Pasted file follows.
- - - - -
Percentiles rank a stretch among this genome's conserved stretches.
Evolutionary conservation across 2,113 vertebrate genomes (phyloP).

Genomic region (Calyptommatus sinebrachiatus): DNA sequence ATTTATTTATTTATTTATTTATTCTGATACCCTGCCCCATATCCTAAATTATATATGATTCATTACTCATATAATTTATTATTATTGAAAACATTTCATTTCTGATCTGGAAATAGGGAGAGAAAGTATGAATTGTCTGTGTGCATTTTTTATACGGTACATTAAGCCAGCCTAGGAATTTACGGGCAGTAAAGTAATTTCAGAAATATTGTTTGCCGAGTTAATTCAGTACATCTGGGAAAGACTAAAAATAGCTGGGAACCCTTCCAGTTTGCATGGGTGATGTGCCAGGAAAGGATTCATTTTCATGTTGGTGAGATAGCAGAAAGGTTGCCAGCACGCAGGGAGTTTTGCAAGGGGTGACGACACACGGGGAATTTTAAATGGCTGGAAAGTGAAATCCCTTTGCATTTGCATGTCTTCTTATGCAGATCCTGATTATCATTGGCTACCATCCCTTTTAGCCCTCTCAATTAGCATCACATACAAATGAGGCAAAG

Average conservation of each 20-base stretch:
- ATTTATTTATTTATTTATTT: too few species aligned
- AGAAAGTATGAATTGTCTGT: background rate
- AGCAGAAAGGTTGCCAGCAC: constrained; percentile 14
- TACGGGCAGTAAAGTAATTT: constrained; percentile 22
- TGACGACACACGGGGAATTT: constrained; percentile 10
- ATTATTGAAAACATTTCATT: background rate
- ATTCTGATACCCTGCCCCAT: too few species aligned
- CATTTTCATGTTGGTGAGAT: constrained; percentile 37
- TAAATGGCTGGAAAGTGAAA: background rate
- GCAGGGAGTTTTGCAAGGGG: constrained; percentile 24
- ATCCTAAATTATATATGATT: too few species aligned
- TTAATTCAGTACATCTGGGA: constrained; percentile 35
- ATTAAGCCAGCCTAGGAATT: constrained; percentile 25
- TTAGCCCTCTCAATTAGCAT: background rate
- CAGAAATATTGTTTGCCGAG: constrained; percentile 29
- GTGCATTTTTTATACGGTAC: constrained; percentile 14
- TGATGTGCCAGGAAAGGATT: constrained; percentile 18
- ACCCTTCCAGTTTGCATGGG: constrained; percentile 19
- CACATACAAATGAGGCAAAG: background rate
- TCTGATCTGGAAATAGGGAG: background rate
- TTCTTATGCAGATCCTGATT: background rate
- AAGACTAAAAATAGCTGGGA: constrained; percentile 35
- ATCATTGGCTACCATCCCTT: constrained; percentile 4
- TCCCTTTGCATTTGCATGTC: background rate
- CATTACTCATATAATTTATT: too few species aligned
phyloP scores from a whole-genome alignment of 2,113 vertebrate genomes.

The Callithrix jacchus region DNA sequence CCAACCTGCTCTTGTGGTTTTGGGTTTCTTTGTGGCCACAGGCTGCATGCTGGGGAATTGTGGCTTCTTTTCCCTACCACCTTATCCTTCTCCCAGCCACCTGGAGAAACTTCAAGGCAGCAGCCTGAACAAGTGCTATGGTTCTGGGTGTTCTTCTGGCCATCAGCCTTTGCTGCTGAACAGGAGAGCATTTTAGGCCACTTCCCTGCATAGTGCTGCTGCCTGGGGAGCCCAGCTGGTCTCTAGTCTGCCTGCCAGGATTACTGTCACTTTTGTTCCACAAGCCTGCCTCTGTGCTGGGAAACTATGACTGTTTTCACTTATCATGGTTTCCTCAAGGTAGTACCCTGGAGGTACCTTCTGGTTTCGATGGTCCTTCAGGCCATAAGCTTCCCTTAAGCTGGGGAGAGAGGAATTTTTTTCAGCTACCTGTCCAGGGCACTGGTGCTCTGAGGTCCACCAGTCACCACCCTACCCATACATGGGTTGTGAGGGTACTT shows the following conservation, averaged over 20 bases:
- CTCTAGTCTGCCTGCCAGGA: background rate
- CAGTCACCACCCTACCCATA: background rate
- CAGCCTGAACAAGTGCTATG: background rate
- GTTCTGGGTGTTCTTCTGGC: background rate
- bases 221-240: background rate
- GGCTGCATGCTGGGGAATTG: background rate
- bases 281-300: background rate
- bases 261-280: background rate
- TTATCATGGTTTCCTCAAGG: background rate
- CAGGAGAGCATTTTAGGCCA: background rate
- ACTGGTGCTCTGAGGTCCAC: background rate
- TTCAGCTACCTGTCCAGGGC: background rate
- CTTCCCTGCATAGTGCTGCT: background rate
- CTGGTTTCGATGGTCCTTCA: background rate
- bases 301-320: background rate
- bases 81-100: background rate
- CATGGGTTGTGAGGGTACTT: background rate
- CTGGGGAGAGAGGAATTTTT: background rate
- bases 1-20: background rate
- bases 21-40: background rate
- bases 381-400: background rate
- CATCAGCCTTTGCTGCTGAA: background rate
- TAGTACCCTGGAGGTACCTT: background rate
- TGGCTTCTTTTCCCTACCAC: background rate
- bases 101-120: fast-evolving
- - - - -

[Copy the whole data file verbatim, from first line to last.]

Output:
Percentiles rank a stretch among this genome's conserved stretches.
Evolutionary conservation across 2,113 vertebrate genomes (phyloP).

Genomic region (Calyptommatus sinebrachiatus): DNA sequence ATTTATTTATTTATTTATTTATTCTGATACCCTGCCCCATATCCTAAATTATATATGATTCATTACTCATATAATTTATTATTATTGAAAACATTTCATTTCTGATCTGGAAATAGGGAGAGAAAGTATGAATTGTCTGTGTGCATTTTTTATACGGTACATTAAGCCAGCCTAGGAATTTACGGGCAGTAAAGTAATTTCAGAAATATTGTTTGCCGAGTTAATTCAGTACATCTGGGAAAGACTAAAAATAGCTGGGAACCCTTCCAGTTTGCATGGGTGATGTGCCAGGAAAGGATTCATTTTCATGTTGGTGAGATAGCAGAAAGGTTGCCAGCACGCAGGGAGTTTTGCAAGGGGTGACGACACACGGGGAATTTTAAATGGCTGGAAAGTGAAATCCCTTTGCATTTGCATGTCTTCTTATGCAGATCCTGATTATCATTGGCTACCATCCCTTTTAGCCCTCTCAATTAGCATCACATACAAATGAGGCAAAG

Average conservation of each 20-base stretch:
- ATTTATTTATTTATTTATTT: too few species aligned
- AGAAAGTATGAATTGTCTGT: background rate
- AGCAGAAAGGTTGCCAGCAC: constrained; percentile 14
- TACGGGCAGTAAAGTAATTT: constrained; percentile 22
- TGACGACACACGGGGAATTT: constrained; percentile 10
- ATTATTGAAAACATTTCATT: background rate
- ATTCTGATACCCTGCCCCAT: too few species aligned
- CATTTTCATGTTGGTGAGAT: constrained; percentile 37
- TAAATGGCTGGAAAGTGAAA: background rate
- GCAGGGAGTTTTGCAAGGGG: constrained; percentile 24
- ATCCTAAATTATATATGATT: too few species aligned
- TTAATTCAGTACATCTGGGA: constrained; percentile 35
- ATTAAGCCAGCCTAGGAATT: constrained; percentile 25
- TTAGCCCTCTCAATTAGCAT: background rate
- CAGAAATATTGTTTGCCGAG: constrained; percentile 29
- GTGCATTTTTTATACGGTAC: constrained; percentile 14
- TGATGTGCCAGGAAAGGATT: constrained; percentile 18
- ACCCTTCCAGTTTGCATGGG: constrained; percentile 19
- CACATACAAATGAGGCAAAG: background rate
- TCTGATCTGGAAATAGGGAG: background rate
- TTCTTATGCAGATCCTGATT: background rate
- AAGACTAAAAATAGCTGGGA: constrained; percentile 35
- ATCATTGGCTACCATCCCTT: constrained; percentile 4
- TCCCTTTGCATTTGCATGTC: background rate
- CATTACTCATATAATTTATT: too few species aligned
phyloP scores from a whole-genome alignment of 2,113 vertebrate genomes.

The Callithrix jacchus region DNA sequence CCAACCTGCTCTTGTGGTTTTGGGTTTCTTTGTGGCCACAGGCTGCATGCTGGGGAATTGTGGCTTCTTTTCCCTACCACCTTATCCTTCTCCCAGCCACCTGGAGAAACTTCAAGGCAGCAGCCTGAACAAGTGCTATGGTTCTGGGTGTTCTTCTGGCCATCAGCCTTTGCTGCTGAACAGGAGAGCATTTTAGGCCACTTCCCTGCATAGTGCTGCTGCCTGGGGAGCCCAGCTGGTCTCTAGTCTGCCTGCCAGGATTACTGTCACTTTTGTTCCACAAGCCTGCCTCTGTGCTGGGAAACTATGACTGTTTTCACTTATCATGGTTTCCTCAAGGTAGTACCCTGGAGGTACCTTCTGGTTTCGATGGTCCTTCAGGCCATAAGCTTCCCTTAAGCTGGGGAGAGAGGAATTTTTTTCAGCTACCTGTCCAGGGCACTGGTGCTCTGAGGTCCACCAGTCACCACCCTACCCATACATGGGTTGTGAGGGTACTT shows the following conservation, averaged over 20 bases:
- CTCTAGTCTGCCTGCCAGGA: background rate
- CAGTCACCACCCTACCCATA: background rate
- CAGCCTGAACAAGTGCTATG: background rate
- GTTCTGGGTGTTCTTCTGGC: background rate
- bases 221-240: background rate
- GGCTGCATGCTGGGGAATTG: background rate
- bases 281-300: background rate
- bases 261-280: background rate
- TTATCATGGTTTCCTCAAGG: background rate
- CAGGAGAGCATTTTAGGCCA: background rate
- ACTGGTGCTCTGAGGTCCAC: background rate
- TTCAGCTACCTGTCCAGGGC: background rate
- CTTCCCTGCATAGTGCTGCT: background rate
- CTGGTTTCGATGGTCCTTCA: background rate
- bases 301-320: background rate
- bases 81-100: background rate
- CATGGGTTGTGAGGGTACTT: background rate
- CTGGGGAGAGAGGAATTTTT: background rate
- bases 1-20: background rate
- bases 21-40: background rate
- bases 381-400: background rate
- CATCAGCCTTTGCTGCTGAA: background rate
- TAGTACCCTGGAGGTACCTT: background rate
- TGGCTTCTTTTCCCTACCAC: background rate
- bases 101-120: fast-evolving